All is not well in Infosys! Amid the news of high-profile row between its CEO Vishal Sikka and a clutch of co-founders, the company had lessened the gross salary of about 45 per cent of its senior executives. It has been learned that the decision was implemented in 2015-16, according to the Indian Express report. The employees who have been getting an average salary of more than Rs 5 lakh per month and were employed throughout the last financial year had to bear the brunt, the report says. “Out of total 195 executives, which came in this salary bracket, 88 saw their gross remuneration decrease in the range of 0.45 per cent to 47.31 per cent in 2015-16, as compared with 2014-15. The information regarding gross salary of this particular category of employees was shared by the company with its shareholders — under the Companies (Appointment and Remuneration of Managerial Personnel) Rules, 2014 — through its annual reports,” the report says.
Earlier, the founders have aired concerns about CEO Vishal Sikka’s USD 11 million pay and expensive severance packages for former executives Rajiv Bansal (CFO) and David Kennedy (General Counsel). The Indian multinational conglomerate has clarified that this fall in remuneration can be observed in 2015-16 because long-term bonuses were paid to senior executives in 2014-15. However, people from the founders’ camp have said that this data is inadequate and the true picture can come out only when the salaries of Infosys senior executives, who are working in its foreign offices, are analysed.
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“I am assuming that you have done a comparative analysis with the 2014-15 annual report and, hence, raising this question. To clarify, the remuneration of employees included in the Annual Report for 2015 included long-term bonuses paid to eligible employees for fiscal 2013, 2014 and 2015. Versus that, the remuneration reported in the 2016 annual report only has the payouts for 2016. Hence it appears to be lower,” said the Infosys spokesperson.
The Companies (Appointment and Remuneration of Managerial Personnel) Rules came into force from April 1, 2014 and, therefore, the company has disclosed the data for 2014-15 and 2015-16 only. These rules state that the board’s report must include the details of “every employee of the company” who was getting an average salary of more than five lakhs per month during the financial year.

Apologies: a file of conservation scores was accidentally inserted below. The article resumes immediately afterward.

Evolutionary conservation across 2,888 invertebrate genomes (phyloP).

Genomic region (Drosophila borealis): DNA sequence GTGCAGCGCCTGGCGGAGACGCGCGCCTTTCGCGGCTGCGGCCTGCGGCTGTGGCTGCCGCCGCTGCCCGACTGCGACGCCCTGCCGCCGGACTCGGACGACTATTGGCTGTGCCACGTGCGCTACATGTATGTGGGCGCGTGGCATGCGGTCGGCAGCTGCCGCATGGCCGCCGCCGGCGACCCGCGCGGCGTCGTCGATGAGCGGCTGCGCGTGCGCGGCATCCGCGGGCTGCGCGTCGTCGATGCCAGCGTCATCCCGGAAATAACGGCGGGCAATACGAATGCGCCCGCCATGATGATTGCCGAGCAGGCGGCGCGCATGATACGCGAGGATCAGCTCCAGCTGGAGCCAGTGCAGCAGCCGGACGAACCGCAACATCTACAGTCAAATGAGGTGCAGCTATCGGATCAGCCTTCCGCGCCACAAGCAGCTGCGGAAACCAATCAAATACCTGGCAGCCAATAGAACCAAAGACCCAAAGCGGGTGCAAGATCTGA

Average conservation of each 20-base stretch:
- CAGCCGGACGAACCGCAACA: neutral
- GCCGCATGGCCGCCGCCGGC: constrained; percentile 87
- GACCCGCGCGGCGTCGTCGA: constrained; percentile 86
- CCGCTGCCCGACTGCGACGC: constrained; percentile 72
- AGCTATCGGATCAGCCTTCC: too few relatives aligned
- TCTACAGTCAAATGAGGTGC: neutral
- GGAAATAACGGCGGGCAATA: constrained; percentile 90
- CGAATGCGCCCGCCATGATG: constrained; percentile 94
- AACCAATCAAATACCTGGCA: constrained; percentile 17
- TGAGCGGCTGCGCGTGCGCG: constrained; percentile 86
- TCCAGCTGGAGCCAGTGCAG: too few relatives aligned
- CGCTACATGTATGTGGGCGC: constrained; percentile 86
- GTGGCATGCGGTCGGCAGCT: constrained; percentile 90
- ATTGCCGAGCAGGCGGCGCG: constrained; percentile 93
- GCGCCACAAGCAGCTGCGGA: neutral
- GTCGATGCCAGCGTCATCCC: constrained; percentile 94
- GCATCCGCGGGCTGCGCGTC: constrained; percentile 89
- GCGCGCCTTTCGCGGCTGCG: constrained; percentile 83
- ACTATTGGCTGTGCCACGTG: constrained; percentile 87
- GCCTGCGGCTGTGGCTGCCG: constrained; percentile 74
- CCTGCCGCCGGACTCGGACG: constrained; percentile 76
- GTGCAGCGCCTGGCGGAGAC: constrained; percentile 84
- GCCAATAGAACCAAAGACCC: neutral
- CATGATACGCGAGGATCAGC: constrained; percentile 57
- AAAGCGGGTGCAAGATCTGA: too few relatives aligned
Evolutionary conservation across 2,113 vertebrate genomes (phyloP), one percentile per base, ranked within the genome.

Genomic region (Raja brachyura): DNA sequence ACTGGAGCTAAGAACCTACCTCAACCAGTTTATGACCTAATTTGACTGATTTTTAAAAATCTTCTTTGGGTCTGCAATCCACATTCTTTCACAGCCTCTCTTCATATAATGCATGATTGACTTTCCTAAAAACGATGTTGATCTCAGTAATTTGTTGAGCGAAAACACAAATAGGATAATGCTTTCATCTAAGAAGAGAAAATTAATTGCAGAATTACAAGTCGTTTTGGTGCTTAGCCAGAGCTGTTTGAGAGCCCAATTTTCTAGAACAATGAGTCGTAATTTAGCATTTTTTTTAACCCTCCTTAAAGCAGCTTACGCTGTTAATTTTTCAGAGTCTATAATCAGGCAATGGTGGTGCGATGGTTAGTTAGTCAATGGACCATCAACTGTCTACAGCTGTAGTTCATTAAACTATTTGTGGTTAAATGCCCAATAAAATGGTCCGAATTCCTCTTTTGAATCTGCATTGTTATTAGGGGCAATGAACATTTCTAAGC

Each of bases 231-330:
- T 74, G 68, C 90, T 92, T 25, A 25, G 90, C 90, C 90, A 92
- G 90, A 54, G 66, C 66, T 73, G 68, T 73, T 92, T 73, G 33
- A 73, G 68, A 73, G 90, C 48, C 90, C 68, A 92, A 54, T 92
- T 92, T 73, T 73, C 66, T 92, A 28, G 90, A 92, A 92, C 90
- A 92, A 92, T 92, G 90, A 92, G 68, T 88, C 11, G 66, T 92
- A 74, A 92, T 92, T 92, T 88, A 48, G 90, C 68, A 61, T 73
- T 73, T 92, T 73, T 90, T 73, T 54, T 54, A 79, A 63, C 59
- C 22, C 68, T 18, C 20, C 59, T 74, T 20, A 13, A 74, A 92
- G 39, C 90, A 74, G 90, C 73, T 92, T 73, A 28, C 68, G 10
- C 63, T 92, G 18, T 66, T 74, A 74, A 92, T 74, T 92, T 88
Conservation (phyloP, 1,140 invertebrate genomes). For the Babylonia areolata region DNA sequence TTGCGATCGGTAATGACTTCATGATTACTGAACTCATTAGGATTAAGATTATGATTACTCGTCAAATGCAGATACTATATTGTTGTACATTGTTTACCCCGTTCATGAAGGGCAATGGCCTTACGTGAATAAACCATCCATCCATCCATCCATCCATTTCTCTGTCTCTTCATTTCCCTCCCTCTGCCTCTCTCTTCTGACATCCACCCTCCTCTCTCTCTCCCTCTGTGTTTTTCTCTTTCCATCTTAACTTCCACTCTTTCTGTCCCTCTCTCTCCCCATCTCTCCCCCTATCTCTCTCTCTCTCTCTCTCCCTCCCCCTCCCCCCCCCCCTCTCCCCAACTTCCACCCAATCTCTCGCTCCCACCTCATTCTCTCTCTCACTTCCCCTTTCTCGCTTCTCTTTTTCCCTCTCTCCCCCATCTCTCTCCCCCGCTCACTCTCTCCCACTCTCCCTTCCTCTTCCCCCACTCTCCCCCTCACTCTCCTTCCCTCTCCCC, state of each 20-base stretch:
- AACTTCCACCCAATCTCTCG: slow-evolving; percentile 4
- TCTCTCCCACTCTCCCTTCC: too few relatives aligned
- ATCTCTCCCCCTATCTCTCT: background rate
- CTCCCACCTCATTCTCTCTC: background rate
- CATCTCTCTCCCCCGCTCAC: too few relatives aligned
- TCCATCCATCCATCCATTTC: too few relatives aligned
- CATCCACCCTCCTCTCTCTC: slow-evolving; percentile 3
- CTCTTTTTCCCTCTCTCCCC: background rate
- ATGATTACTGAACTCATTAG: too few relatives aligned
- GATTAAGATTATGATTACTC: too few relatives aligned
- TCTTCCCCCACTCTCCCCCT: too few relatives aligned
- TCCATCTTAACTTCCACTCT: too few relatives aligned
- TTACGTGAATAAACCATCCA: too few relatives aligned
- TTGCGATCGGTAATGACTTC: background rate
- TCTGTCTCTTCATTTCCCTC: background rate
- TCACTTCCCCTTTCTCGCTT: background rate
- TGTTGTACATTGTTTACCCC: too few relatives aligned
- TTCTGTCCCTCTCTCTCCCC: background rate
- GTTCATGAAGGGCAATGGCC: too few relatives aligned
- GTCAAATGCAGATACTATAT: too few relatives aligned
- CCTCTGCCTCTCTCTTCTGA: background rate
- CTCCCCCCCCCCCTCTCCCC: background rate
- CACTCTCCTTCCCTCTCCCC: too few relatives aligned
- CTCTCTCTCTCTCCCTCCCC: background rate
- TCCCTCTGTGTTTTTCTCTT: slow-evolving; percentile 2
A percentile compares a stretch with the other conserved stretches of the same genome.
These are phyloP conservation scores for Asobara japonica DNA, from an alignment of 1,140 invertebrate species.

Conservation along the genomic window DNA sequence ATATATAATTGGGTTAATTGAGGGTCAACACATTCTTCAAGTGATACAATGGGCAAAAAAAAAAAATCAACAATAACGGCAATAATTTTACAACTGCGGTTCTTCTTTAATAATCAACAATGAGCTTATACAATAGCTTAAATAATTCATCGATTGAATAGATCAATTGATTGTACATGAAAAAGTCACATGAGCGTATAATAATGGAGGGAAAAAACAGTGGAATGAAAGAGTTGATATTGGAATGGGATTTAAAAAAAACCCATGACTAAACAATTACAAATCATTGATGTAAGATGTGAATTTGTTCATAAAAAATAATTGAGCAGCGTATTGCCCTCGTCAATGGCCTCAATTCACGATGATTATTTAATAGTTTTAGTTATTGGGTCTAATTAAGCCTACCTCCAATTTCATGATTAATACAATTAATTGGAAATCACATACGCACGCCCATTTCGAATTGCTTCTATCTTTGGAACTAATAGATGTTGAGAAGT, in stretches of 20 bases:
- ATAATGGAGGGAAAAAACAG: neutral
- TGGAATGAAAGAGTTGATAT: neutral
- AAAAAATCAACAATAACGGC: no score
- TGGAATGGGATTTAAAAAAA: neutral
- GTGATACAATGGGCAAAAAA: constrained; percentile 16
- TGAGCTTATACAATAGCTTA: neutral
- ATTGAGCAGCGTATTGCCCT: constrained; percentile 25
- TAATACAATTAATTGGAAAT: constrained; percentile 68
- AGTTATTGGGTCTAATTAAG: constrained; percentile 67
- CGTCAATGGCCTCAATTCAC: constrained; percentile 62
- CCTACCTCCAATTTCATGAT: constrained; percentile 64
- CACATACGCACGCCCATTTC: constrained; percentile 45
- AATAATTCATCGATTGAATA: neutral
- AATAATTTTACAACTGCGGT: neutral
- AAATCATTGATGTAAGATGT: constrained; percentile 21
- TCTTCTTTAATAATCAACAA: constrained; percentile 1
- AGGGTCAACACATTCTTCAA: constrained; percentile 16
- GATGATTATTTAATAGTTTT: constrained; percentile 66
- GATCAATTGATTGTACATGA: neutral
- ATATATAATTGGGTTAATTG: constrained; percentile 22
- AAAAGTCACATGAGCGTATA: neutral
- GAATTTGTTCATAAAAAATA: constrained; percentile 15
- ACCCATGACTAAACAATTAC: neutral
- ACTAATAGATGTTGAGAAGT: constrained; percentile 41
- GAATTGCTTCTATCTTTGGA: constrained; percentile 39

T V Mohandas Pai told The Indian Express: “I am not sure your data is right. Pay for these people has 2 components fixed and variable. Variable depends on performance. To make a comparison please look at the total pay of these people over the last 3 years. Further, the pay of people overseas is not disclosed. Please get pay of people in US Palo Alto office over the last two years by name.”
Surya Prakash K, a senior vice president and head of global services at one of the unit of Infosys, saw the biggest decrease in his gross salary among all of 195 senior executives. His income was reduced by 47.31 per cent to Rs 1.21 crore in 2015-16. Shyam Sundar V, an associate vice-president, saw the second-highest decline in his gross remuneration. Shyam’s income was reduced to Rs 80.52 lakh in 2015-16 from Rs 1.21 crore in 2014-15.
Earlier, Infosys Chairman R Seshasayee strongly defended the managements decision on CEO Vishal Sikkas compensation and the severance package of former key executives, while emphasising that the board will continue to uphold high standards of governance. Seshasayee said he has been elected by Infosys shareholders and the board to do a job and that he will continue to do it. In the press meet, Seshasayee defended various other decisions, including those involving appointment of certain independent directors. The software major has been in the eye of a storm after some of the founders flagged concerns about governance standards that included issues like hike in Sikkas compensation and the severance pay given to former executives, Rajiv Bansal and David Kennedy.
Infosys CEO Vishal Sikka had said the “drama” going on in the media is “very distracting”, even as the firm’s longest serving chairman N R Narayana Murthy insisted concerns over corporate governance be addressed “properly.” Making his first public statement on the row that broke out after co-founders Murthy, Nandan Nilekani and Kris Gopalakrishnan wrote to Infosys Board questioning hike in CEO’s compensation and severance pay to quiting executives, Sikka said the company is based on a very strong fabric.